Let's call this structure a "Discard Tree":

* Each bucket at a particular level of the tree is labeled (indexed) with a fixed-sized set of cards.

* Every hand within that bucket contains all of the cards in the label

* To find the nonintersecting set of hands for a target hand X, we need search only those buckets whose labels are nonintersecting with X.

* The list of labels is chosen to be minimal, provided that every hand belongs to at least one bucket.

* Each bucket may contain a list of hands to be searched, or a subtree.

The good news is that this structure appears to achieve near-optimal reduction in search space for the size of the index. Suppose we had a huge table which, for each K-card combination, lists exactly the hands which do not intersect with those particular K cards. The fraction of the sample set that would need to be examined would be (52-K)C17 / 52C17. The Discard Tree achieves this ratio at a much lower cost.

(Is this really the "best" possible? Well, if we could efficiently calculate the intersection of two different K-card buckets we might be able to play inclusion/exclusion tricks. But, any such operation that has a per-hand cost loses to just searching through one of the buckets, so I feel fairly confident that, for a given "index size", this is the best possible reduction in search space.)

Here's some measurements from the prototype, showing the fraction of buckets visited (on average) and--- assuming equal distribution of hands to buckets--- thus the percentage of the search space to examine. I used both "flat" (single-level) tables as well as a tree lookup.

# 8 card theoretical value = (52-8)C17 / 52C17 = 0.0313 # 8 ??????? of 40619150 buckets # [ 4, 4 ] 0.03092 of 1137780 buckets # [ 5, 3 ] 0.03142 of 772200 buckets # 7 ??????? of 1315600 buckets # 7 card theoretical value = (52-7)C17 / 52C17 = 0.0503 # [ 4, 3 ] 0.04995 of 206400 buckets # [ 3, 2, 2 ] 0.05058 of 516120 buckets # [ 5, 2 ] 0.05054 of 236808 buckets # [ 2, 5 ] 0.05062 of 249480 buckets # 6 0.07891 of 43317 buckets # [ 2, 2, 2 ] 0.08006 of 155520 buckets # [ 3, 3 ] 0.08061 of 38500 buckets # [ 2, 4 ] 0.08068 of 63000 buckets # 5 0.12556 of 5148 buckets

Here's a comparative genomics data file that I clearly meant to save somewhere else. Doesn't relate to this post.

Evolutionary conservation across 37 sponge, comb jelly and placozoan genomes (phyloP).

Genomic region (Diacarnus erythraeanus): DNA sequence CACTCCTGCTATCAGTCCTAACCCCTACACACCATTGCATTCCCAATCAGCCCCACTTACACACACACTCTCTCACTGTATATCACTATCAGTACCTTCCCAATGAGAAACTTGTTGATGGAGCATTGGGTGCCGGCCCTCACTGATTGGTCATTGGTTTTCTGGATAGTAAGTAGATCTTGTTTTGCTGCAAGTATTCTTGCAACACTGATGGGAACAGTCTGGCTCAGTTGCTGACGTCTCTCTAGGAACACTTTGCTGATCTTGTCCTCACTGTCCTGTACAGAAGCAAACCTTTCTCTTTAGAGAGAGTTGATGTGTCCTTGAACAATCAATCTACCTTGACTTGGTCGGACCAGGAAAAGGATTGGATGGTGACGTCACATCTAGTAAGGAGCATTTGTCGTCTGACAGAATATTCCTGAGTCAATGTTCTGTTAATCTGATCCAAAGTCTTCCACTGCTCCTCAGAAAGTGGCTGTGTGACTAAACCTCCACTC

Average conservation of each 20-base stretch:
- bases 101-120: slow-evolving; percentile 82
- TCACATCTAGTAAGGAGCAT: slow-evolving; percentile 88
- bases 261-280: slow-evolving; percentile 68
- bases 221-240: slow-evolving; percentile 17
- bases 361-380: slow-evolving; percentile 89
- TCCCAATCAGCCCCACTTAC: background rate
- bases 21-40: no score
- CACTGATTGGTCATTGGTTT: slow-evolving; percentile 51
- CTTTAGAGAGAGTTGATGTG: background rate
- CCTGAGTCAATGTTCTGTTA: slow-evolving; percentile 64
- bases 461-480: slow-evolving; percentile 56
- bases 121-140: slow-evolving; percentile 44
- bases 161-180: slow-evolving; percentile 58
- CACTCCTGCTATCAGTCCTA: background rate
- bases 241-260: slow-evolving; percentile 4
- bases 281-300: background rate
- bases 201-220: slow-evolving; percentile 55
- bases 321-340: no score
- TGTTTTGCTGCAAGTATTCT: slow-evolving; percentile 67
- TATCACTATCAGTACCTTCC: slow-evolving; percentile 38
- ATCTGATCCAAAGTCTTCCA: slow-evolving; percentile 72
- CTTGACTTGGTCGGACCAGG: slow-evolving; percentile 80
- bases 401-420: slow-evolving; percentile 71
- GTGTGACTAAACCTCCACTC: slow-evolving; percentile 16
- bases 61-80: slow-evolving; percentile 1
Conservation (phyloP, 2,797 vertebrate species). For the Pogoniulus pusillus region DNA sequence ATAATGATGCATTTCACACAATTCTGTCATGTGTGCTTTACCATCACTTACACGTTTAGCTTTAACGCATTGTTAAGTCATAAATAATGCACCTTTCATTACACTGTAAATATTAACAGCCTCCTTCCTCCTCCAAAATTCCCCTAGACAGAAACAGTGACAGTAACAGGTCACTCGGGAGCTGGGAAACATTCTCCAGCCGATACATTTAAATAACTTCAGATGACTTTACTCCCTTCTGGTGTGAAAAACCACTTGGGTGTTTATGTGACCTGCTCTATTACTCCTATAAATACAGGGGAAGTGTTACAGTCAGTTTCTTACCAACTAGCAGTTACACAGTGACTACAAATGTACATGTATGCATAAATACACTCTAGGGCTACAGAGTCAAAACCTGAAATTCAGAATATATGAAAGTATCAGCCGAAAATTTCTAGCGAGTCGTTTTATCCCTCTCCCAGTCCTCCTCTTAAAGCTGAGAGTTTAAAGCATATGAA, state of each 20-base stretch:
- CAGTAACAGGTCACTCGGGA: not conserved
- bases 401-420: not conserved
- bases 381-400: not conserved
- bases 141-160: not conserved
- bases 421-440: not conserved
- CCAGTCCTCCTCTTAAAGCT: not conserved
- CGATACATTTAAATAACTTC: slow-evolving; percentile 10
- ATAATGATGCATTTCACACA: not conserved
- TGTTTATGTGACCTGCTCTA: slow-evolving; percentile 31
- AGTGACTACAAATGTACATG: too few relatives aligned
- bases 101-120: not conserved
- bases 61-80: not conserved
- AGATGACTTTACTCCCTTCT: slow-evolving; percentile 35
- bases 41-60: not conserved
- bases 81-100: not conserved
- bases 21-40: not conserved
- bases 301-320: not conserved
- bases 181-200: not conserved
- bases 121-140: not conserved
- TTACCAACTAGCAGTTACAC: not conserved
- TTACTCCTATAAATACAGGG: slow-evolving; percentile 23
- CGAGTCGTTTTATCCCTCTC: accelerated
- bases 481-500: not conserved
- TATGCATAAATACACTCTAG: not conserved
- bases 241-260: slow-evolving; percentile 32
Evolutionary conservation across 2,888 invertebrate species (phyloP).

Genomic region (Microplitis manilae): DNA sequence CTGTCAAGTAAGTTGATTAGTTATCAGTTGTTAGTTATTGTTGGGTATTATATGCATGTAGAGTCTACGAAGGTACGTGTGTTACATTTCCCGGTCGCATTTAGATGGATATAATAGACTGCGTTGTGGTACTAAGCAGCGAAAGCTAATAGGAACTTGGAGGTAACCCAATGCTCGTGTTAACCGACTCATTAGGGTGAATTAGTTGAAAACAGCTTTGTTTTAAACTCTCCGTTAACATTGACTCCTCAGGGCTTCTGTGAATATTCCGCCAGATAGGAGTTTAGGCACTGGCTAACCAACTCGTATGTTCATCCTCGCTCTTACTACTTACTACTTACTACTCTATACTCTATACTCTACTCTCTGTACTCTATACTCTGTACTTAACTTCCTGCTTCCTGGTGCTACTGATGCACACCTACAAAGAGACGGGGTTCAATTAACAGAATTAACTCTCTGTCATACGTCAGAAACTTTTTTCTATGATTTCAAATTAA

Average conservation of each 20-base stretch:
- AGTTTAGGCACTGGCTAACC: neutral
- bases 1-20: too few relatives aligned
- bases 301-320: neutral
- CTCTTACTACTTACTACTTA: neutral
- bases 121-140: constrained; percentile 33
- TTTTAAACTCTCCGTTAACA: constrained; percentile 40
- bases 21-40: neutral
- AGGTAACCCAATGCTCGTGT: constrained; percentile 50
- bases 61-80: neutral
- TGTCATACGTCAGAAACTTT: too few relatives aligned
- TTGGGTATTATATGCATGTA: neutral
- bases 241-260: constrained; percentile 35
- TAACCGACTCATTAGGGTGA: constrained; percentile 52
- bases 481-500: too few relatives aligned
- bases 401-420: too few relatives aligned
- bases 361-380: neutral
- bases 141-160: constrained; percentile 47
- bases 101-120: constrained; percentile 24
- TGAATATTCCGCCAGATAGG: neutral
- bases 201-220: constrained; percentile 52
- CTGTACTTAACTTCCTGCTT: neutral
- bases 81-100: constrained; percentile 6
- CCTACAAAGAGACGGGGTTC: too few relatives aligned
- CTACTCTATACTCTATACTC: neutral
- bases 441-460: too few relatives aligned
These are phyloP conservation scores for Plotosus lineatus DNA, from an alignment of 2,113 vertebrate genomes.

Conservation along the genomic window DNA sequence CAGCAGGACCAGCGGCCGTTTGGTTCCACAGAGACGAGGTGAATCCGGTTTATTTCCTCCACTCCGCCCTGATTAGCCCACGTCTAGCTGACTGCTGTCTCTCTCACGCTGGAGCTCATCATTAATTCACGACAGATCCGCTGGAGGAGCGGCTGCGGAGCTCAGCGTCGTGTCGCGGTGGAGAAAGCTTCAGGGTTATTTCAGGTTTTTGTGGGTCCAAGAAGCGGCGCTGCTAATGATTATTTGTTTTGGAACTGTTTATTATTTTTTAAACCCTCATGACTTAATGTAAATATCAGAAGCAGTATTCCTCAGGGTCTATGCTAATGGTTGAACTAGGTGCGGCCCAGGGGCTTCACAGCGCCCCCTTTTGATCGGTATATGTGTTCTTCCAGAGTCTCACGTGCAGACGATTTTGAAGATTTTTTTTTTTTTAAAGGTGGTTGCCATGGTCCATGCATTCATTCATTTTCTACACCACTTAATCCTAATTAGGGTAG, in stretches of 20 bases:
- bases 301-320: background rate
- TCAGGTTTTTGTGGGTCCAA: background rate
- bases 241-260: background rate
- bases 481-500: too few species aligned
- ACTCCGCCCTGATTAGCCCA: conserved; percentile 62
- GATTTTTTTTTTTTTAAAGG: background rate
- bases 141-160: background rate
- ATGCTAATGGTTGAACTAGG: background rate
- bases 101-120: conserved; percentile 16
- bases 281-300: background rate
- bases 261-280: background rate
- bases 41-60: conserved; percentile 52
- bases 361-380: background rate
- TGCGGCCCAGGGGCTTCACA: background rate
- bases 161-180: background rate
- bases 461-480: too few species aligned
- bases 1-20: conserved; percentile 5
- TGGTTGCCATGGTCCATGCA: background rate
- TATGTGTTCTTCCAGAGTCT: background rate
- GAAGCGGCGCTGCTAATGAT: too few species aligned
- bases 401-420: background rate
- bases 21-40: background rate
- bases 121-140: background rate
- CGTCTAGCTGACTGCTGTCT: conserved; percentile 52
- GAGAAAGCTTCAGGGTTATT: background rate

The good news here is that we can pick whichever structure of indexes is most efficient--- any tree that is "7 cards deep" is just as good at reducing the search space, whether it is a single 7-card table or a three-level lookup.

This is useful, because once we get to 7 or 8 cards, the number of buckets is prohibitively large. The minimal label sets start becoming a significant fraction of the combinatorial space.

K Minimal label set size for 17-card hand 2 60 3 220 4 1290 5 5148 6 43317 7 1315600 8 40619150

What happens is that at K=6 we can still divide the cards into 3 groups, while with K=7 we have to drop down to two groups. Even at K=6 it is more efficient--- in terms of number of buckets--- to built the index as 3,3 rather than a flat table. This is not true for K<=5.

The other reason that being able to break the index up is useful is to reduce the number of index comparisons (which, after all, cost just as much as hand comparisons.) This lets us calculate the optimal index size for any given number of sample hands, to reduce the total number of intersection operations. (I assume that number of buckets is not a limiting factor.)

K Space reduction Best indices Fixed cost Breakeven point 2 0.4487 [2] 60 134 hands 3 0.2962 [3] 220 743 4 0.1934 [4] 1290 6670 5 0.1249 [3,2] ~4130 33064 6 0.0797 [3,3] ~14556 182569 7 0.0503 [5,2] ~43727 869950 8 0.0313 [5,3] ~146605 4687572 9 0.0192 [6,3] ~802837 41832660 10 0.0116 [5,3,2] ~2565704 229718055

"Fixed cost" == number of index comparisons needed. "Breakeven point" == point where reduction in total space equals fixed cost of index comparisons. But, we are more interested in what is the lowest-cost option at each number of hands.

Sample size Best index 10^3 [2] 10^4 [4] 10^5 [3,2] 10^6 [5,2] 10^7 [5,3] 10^8 [6,3] 10^9 [5,3,2]

Thus, for a 10^7-hand sample, we perform hand-by-hand intersections on just 3.1% of the sample space (but an additional 1.5% overhead for labels), using 236,808 leaf buckets. The number of nonintersecting hands found should be about 23,000, and we performed 460,000 intersections to find them, a 20:1 ratio.

For a 10^8-hand sample: 1.9% of the sample space, and 0.8% overhead. Thus we find 230,000 nonintersecting hands using 2,700,000 intersections, a 12:1 ratio.

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